Complications and risks of C-sections
According to March of Dimes, a doctor may schedule a cesarean section if there are problems during your pregnancy that may make vaginal birth risky for mom, baby or both. If a person has a healthy pregnancy, and if the delivery doctor does not detect any issues that may make vaginal birth a dangerous option, the doctor will likely recommend vaginal birth.
Though a health care provider will only recommend a C-section to protect the health of a baby and his or her mother, the procedure is not without risks. According to Web-MD, there are several risks associated with cesarean sections. The dangers to mothers include blood clot, adverse reaction to anesthesia and hemorrhaging. Mothers who undergo C-section deliveries also stand to develop an infection, injury to their intestines or bladder, inflammation of the uterus and amniotic fluid embolism. They may also experience complications with future pregnancies.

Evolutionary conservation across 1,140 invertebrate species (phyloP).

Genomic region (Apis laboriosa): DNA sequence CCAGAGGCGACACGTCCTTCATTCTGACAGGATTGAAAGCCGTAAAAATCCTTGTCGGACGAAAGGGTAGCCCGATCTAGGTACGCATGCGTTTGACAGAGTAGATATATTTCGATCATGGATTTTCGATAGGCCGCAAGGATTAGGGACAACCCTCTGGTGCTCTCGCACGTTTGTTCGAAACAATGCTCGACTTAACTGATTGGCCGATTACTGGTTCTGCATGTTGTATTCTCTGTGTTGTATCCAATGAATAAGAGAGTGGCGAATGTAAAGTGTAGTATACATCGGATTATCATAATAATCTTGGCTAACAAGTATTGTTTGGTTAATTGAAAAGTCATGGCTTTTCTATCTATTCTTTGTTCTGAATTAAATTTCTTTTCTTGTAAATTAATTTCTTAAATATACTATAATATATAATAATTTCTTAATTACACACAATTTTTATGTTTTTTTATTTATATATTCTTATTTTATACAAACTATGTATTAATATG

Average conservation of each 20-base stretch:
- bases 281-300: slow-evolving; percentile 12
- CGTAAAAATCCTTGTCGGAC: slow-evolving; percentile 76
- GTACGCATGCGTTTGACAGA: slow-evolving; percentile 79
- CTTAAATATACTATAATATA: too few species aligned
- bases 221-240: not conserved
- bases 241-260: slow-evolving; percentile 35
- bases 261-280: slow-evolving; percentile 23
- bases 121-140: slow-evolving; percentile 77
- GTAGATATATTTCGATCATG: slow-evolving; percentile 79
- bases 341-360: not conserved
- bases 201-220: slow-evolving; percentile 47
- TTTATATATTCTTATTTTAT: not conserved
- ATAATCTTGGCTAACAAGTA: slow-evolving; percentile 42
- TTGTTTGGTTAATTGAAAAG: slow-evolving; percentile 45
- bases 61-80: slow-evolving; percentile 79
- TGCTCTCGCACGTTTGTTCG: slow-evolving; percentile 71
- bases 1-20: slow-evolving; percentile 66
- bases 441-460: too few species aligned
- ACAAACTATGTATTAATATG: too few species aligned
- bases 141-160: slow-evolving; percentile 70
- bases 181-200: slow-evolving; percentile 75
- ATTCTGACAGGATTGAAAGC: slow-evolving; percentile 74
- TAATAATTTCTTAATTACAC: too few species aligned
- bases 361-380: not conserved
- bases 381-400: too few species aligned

The threats to babies are far fewer during a C-section than they are to mothers. Labor and delivery doctors generally perform C-sections to protect baby from harm, and to prevent complications that would otherwise occur during vaginal birth. However, that does not necessarily mean that C-section deliveries are 100 percent safe for babies. If a doctor performs a C-section before 39 weeks, the baby has a high chance of developing breathing issues. This is because labor serves to help clear a baby’s lungs of amniotic fluid. There is also a small risk that a labor and delivery doctor will accidentally harm a baby during the procedure. Though uncommon, there are reports of doctors accidentally nicking or scraping a baby during a routine C-section.